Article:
The word sweat is visceral which has strong connotations of physical work. As a material, sweat has a color and isn’t completely translucent, contrary to popular belief. I became fascinated with using sweat as a natural dye as well as to leave behind an evidence of labor and work.
Wanting to create an artifact of my own labor, I stitched in black rice into a white collar. After I was done, I steamed the collar with my sweat. The Sweaty Collar then became dirty with both the grayish purple and blue water from the rice and my sweat.
In 8 Hours of Sweat I collected my sweat for an hour per vial. I tried to catch each bead of sweat that came from my body. I see the volume of sweat as a new way of quantifying work. I stitched black rice into a white collar. After I was done, I steamed the collar with my sweat. The Sweaty Collar then became dirty with both the grayish purple and blue water from the rice and my sweat. These works revolve around the use of sweat in order to talk about labor.
Aram Han is an artist who uses sculpture, fiber, performance, video, and sound in order to investigate Sisyphean immigrant labor practices. She was born in Seoul, South Korea in 1986. At age 5, Aram and her family immigrated to Modesto, California. She holds her BA in Art and Latin American Studies from the University of California, Berkeley. She received her Post- Baccalaureate Certificate in Fine Arts at the Maryland Institute of Art in May 2011. She is currently attending the School of the Art Institute of Chicago to receive her Master of Fine Arts in Fiber and Material Studies.
“The performance I’m Fine is deeply concerned with moving the audience into a state of feeling, through anger on the part of the performer. In this way I view my practice as cathartically dialogical. When I say catharsis I mean: To purge. An emotional cleansing and sweating that can be experienced as therapeutic but never therapy. In other words, a strong laxative, that allows one to shit out what is no longer necessary. This extreme change in emotion (on the part of the performer) is where the audience could potentially become activated by his or her own catharsis. I’m Fine as been performed at Grace Exhibition Space, and Lumen Festival in New York as well as Hillyer Art Space in DC. ”
“Gender confusion is a small price to pay for social progress. I define social progress as the visible presence of transgendered bodies in my work. I am aware that others may not read my body as transgendered when viewing my videos or performances. However, this is how I choose to define my body and gender. People can learn to work around my definitions of gender because I have spent my life working around others’ definitions. I have the right and ability to exercise complete control over my flesh. It’s mine. I live here. I don’t rent. I am not borrowing it. My body belongs to me and I am going to do with it what I choose until I die. My work becomes the performance of reclaiming psychological space.”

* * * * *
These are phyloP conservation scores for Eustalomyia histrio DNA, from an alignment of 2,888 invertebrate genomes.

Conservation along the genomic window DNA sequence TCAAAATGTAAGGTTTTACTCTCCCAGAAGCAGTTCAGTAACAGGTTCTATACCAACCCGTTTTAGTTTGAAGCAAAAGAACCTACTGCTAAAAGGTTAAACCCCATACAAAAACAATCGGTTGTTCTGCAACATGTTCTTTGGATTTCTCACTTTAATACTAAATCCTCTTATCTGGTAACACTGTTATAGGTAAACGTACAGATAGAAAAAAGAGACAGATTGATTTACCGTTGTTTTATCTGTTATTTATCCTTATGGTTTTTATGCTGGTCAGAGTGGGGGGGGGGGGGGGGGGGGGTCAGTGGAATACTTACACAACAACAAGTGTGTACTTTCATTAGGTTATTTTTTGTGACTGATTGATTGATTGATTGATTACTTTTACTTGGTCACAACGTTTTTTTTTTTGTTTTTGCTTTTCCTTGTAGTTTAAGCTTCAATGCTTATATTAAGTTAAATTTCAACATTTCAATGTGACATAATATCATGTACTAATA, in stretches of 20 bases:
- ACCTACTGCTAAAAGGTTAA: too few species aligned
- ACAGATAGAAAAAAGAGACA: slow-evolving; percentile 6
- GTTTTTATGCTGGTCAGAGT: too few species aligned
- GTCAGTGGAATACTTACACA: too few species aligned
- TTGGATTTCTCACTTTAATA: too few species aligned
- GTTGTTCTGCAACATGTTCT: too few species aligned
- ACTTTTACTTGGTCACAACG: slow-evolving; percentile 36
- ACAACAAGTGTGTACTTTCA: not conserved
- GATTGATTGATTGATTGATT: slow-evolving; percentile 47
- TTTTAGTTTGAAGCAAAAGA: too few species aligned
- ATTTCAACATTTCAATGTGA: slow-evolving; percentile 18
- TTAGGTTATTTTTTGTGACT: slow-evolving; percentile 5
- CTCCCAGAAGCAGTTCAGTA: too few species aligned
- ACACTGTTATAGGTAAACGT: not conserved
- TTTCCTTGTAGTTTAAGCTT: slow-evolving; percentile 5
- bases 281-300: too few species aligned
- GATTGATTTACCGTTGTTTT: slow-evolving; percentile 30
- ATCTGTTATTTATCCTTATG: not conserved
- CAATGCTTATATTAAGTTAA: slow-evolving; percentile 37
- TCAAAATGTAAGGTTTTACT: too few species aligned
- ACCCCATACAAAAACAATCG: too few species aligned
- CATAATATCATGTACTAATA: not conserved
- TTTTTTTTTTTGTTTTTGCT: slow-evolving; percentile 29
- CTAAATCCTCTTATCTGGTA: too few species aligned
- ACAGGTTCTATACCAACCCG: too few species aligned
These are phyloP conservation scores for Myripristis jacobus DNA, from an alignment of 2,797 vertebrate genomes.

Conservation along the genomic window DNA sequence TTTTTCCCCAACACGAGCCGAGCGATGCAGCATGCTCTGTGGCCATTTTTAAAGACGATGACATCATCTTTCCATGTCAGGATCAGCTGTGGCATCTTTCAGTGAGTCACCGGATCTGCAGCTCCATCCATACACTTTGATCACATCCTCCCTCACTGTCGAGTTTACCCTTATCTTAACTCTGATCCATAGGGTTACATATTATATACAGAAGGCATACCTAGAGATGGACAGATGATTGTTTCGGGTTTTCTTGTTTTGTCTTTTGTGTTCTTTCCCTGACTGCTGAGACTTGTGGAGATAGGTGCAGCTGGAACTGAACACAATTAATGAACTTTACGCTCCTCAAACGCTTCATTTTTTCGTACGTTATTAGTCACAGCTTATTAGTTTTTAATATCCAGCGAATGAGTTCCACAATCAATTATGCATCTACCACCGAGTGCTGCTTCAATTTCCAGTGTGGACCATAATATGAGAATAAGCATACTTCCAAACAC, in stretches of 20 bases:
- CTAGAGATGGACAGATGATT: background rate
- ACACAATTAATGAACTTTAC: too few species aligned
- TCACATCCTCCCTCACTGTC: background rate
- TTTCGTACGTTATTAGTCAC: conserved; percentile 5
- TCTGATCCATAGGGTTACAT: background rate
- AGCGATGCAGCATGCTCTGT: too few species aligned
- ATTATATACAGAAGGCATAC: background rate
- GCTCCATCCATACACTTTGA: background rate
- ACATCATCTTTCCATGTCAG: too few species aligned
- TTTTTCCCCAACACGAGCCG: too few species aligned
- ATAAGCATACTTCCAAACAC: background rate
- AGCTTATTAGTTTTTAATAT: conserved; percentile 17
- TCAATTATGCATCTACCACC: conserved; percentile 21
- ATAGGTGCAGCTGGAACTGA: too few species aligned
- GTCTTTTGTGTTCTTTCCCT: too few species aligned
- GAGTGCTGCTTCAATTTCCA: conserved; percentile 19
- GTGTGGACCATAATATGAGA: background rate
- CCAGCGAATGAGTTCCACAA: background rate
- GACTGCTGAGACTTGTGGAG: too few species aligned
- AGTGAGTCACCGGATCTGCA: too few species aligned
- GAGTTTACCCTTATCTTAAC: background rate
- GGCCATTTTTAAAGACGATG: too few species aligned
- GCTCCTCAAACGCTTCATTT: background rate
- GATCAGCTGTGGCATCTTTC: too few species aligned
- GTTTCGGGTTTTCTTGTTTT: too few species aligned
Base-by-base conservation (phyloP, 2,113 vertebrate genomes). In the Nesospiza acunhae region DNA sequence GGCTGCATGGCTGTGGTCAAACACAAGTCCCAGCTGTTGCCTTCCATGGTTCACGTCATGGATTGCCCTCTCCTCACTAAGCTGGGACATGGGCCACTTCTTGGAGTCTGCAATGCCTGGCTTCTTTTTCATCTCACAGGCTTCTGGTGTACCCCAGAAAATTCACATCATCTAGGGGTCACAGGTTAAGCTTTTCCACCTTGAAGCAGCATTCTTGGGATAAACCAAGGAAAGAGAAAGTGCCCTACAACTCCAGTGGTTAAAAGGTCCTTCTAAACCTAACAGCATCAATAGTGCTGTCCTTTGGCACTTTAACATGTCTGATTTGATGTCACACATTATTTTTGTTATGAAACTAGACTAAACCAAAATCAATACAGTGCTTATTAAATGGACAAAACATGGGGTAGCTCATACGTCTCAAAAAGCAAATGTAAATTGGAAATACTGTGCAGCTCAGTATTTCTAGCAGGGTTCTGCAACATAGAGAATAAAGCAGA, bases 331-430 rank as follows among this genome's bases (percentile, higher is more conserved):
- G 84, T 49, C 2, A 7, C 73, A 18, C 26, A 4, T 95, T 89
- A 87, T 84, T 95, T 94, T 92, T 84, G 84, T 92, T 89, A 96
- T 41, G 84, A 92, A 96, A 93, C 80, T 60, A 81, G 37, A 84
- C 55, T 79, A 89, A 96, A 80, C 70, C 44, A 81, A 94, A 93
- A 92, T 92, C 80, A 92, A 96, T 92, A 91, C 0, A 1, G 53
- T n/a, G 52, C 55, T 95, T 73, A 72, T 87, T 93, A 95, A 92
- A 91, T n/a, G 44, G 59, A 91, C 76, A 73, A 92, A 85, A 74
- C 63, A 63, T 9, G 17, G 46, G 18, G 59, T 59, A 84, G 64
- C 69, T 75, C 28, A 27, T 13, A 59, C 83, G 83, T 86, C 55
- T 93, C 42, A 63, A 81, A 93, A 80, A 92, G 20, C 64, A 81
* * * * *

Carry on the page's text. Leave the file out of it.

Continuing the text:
Sarah Hill received her B.A. from Grand View University in Des Moines, Iowa and recently received an MFA from the Museum School in partnership with Tufts University. Sarah has studied with Black Market International, Festival of live Art in Glasgow, Scotland. Sarah has also performed at Mobius, Proof Gallery, and Grace Exhibition Space in New York. She has worked on projects with William Pope. L (Cusp) and Roderick Buchanan (Swim). Sarah was a graduate and post graduate teaching fellow for the performance department as well as a graduate fellow for the Artist Resource Center. She will be showing with Anthony Greaney, Boston and Le Lieu, Center en art Acuel, Canada in the spring of 2013. In July, she was featured in a blog about performance art on Philly.com.
The work included in the Sweat Series addresses the process of perspiration, physical effort, and anxiety. Over the next few months the work we will feature uses the body’s natural process of secretion to challenge perceptions of the body and the infinite ways in which we can be present in our skin.
The Present Tense became familiar with the work of Rachelle Beaudoin in 2008 when we screened footage from her project “Cheer Shorts” as part of the Contaminate 3 Festival. The following piece “Way to Go!” fits both into The Present Tense’s Series on “Taste” and “Sweat.” We have chosen to feature this piece between the two series. Enjoy!
“I often use humor and sarcasm as an entry point into issues of gender, power and class. I have been investigating the conflation of “hotness” and empowerment, most recently through pieces that focus on physical fitness and working out. These works are introspective performances as I explore the pressures and contradictions I face while inhabiting the space of popular culture. Way to Go! is a performance for video in which I do as many pushups as I can while eating a bite of cake with each pushup. The cycle of indulging, feeling guilty and working out is compressed into one action.”- Rachelle Beaudoin